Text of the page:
In the light of all this, there would seem to be an unbridgeable gulf between the views of the Reformers and the Roman Catholic Church about our ability to contribute to our justification. Nevertheless, according to a number of notable theologians in recent times, this is not an accurate impression. Since Hans Küng's  attempt to demonstrate the basic compatibility of the Tridentine doctrine of justification and that of the Protestants -- mainly represented by Karl Barth -- there has been a succession of attempts to reach agreement on the matter. Among these are the official efforts at rapprochement between the German state churches. Not least of these was the revisiting of the mutual condemnations of the sixteenth century, which took place after a visit to Germany by Pope John Paul II. This was undertaken by the 'Joint Ecumenical Commission', which claimed to have solved the question of the doctrine of justification (among other matters), as follows: 'the condemnations uttered at that earlier time . . . are still important as salutary warnings'.  The Commission continues by saying that they, however, 'no longer apply to our partner today in any sense that could divide the churches.'  There was a strong protest from Protestants about this. For example, Jörg Baur rejected as 'unfounded' the claim that the mutual condemnations of the sixteenth century about justification could not divide the churches of today. In his polemical essay he even described the procedures of the Commission as 'spiritual poison'  as they apparently altered the meaning of the old texts and thus misguided the consciences of people.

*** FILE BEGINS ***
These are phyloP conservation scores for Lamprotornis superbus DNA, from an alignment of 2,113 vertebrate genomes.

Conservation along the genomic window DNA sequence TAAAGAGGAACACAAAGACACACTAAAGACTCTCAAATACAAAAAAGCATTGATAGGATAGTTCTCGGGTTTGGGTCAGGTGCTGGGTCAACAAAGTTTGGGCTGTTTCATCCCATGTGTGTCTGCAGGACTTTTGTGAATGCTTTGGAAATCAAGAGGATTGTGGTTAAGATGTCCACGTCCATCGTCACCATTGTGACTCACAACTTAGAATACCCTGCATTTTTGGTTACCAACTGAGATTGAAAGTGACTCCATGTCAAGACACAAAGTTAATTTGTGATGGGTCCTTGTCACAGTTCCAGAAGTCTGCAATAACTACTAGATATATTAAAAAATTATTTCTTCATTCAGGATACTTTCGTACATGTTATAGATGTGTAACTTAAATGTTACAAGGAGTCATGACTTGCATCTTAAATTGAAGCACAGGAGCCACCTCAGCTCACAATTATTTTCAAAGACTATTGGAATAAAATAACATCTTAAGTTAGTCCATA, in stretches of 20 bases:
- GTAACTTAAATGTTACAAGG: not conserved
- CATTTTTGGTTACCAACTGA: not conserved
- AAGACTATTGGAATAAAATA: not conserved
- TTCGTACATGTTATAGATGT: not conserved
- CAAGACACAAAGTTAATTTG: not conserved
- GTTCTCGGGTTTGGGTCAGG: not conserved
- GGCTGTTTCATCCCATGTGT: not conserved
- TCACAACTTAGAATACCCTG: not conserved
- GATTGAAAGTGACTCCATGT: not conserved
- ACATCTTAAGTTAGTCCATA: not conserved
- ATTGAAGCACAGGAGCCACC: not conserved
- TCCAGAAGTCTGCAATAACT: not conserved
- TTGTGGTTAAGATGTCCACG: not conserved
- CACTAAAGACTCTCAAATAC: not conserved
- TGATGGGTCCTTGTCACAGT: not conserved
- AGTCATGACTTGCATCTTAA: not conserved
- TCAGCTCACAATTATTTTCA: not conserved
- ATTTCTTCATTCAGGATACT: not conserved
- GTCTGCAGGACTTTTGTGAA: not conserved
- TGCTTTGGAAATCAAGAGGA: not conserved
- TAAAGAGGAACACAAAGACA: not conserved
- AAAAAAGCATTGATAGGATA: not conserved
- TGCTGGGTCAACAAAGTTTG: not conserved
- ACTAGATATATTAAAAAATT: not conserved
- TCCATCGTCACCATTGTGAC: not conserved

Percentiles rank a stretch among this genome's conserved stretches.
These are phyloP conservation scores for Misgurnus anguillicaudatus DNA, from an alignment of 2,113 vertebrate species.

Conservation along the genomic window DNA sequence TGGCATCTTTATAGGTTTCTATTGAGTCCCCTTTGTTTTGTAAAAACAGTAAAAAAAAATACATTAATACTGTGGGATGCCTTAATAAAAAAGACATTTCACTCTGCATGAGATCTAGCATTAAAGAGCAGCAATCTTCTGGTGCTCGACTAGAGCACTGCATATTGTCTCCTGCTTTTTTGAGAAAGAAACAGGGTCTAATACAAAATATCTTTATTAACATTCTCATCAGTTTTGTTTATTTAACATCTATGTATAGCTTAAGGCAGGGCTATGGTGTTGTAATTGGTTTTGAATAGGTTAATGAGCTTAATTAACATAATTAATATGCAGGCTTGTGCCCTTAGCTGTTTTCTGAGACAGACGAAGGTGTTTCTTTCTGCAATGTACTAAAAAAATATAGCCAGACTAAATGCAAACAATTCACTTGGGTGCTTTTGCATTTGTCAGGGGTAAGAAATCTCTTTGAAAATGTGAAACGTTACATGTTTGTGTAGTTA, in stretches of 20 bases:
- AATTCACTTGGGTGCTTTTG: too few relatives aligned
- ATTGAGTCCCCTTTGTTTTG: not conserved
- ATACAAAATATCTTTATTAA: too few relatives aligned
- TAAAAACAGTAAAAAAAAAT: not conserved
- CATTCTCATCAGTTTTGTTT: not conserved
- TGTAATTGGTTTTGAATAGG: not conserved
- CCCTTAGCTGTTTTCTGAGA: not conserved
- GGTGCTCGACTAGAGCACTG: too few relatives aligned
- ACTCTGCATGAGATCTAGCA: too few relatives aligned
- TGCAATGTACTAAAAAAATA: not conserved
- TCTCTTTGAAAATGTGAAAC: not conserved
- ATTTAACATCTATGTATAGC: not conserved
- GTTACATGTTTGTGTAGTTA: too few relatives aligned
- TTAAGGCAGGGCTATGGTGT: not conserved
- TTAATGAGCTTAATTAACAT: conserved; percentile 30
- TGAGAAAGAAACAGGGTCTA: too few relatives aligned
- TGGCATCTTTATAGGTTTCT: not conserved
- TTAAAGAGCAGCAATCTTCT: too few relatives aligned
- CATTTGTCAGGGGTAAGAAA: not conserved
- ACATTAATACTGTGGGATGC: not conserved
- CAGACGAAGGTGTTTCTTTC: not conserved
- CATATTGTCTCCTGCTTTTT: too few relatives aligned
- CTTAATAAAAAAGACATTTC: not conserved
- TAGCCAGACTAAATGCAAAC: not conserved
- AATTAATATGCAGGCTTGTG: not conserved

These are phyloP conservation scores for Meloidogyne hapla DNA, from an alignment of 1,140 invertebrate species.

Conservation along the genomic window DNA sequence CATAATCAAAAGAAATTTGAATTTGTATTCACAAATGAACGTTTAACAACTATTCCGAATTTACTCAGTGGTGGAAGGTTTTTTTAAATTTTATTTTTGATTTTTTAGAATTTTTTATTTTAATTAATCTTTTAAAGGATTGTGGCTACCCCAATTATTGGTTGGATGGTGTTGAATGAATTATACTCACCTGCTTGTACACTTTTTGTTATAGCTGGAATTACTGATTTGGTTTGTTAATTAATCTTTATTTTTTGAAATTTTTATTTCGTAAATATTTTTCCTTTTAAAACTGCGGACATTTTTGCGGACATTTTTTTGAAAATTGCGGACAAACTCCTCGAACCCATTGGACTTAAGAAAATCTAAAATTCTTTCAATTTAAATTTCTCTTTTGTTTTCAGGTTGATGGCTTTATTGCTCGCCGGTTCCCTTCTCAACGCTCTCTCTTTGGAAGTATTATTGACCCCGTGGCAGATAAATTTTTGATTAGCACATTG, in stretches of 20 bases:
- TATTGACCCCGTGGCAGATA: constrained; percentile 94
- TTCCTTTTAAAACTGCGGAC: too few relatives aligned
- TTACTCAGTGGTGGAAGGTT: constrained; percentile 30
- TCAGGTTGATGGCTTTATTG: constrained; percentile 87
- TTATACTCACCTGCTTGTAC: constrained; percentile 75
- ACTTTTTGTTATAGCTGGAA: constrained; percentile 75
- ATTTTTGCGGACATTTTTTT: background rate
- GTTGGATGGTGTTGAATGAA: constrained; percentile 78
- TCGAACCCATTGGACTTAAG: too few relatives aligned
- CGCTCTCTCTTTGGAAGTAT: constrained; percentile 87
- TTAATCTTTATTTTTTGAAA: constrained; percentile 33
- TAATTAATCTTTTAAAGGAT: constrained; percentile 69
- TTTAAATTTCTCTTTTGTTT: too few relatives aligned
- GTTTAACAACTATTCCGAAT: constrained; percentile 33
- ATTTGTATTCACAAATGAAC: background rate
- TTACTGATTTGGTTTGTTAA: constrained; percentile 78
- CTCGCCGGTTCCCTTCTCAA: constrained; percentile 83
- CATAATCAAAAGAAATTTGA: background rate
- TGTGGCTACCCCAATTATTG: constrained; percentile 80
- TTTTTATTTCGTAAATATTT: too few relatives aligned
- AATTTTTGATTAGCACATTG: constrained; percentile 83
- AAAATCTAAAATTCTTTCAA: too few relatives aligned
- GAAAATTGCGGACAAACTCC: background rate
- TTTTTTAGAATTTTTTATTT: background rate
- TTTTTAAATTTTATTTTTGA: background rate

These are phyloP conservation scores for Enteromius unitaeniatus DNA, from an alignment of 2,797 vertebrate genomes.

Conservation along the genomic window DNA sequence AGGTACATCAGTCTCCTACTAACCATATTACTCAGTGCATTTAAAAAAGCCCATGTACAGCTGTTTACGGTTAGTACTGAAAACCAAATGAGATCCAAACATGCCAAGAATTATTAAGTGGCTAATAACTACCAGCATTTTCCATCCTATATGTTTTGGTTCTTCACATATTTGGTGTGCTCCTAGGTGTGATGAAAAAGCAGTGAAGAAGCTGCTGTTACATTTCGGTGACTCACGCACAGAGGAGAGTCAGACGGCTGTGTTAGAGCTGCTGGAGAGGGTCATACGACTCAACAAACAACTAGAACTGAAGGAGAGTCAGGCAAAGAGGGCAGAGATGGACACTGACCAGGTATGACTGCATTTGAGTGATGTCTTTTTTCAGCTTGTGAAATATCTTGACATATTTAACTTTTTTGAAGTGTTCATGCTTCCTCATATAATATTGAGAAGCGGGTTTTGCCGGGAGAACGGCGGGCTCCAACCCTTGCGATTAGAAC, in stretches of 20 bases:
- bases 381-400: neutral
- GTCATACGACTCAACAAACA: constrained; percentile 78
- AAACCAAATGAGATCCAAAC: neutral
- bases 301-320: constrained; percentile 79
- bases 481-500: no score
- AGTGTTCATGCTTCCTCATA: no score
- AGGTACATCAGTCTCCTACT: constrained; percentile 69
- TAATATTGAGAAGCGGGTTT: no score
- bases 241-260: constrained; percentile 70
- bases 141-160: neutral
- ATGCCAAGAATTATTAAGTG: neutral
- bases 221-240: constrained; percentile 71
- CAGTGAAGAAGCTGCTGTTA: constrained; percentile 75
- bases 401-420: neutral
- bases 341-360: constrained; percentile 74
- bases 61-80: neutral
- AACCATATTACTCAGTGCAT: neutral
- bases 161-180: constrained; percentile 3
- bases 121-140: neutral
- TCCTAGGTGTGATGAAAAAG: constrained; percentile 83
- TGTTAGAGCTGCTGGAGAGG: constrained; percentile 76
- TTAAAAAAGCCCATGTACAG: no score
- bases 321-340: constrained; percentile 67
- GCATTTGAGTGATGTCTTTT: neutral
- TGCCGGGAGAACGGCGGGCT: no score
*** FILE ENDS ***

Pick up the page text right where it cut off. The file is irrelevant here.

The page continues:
Footnotes: [^67] Hans Küng, Justification: The Doctrine of Karl Barth and a Catholic Reflection, trans. T. Collins, E. E. Tolk and D. Grandskou, London: Burns & Oats, 1964 [^68] K. Lehmann and W. Pannenberg, eds, The Condemnatiosn of the Reformation Era: Do They Still Divide?, vol. 1, trans. M. Kohl, Minneapolis: Fortress Press, 1990, 27. [^69] Ibid., 68 [^70] J. Baur, Einig in Sachen Rechtfertigung? Zur Prüfung des Rechtfertingungkapitels der Studie des Ökumenischen Arbeitskreises evangelischer und katholischer Theologen: 'Lehrverurteilungen -- kirchentrennend?', Tübingen: Mohr Siebeck, 1989, 109. [^71] Ibid., 42
Jüngel, Eberhard. Justification the Heart of the Christian Faith : A Theological Study with an Ecumenical Purpose. London: T & T Clark, 2006. 177. Print.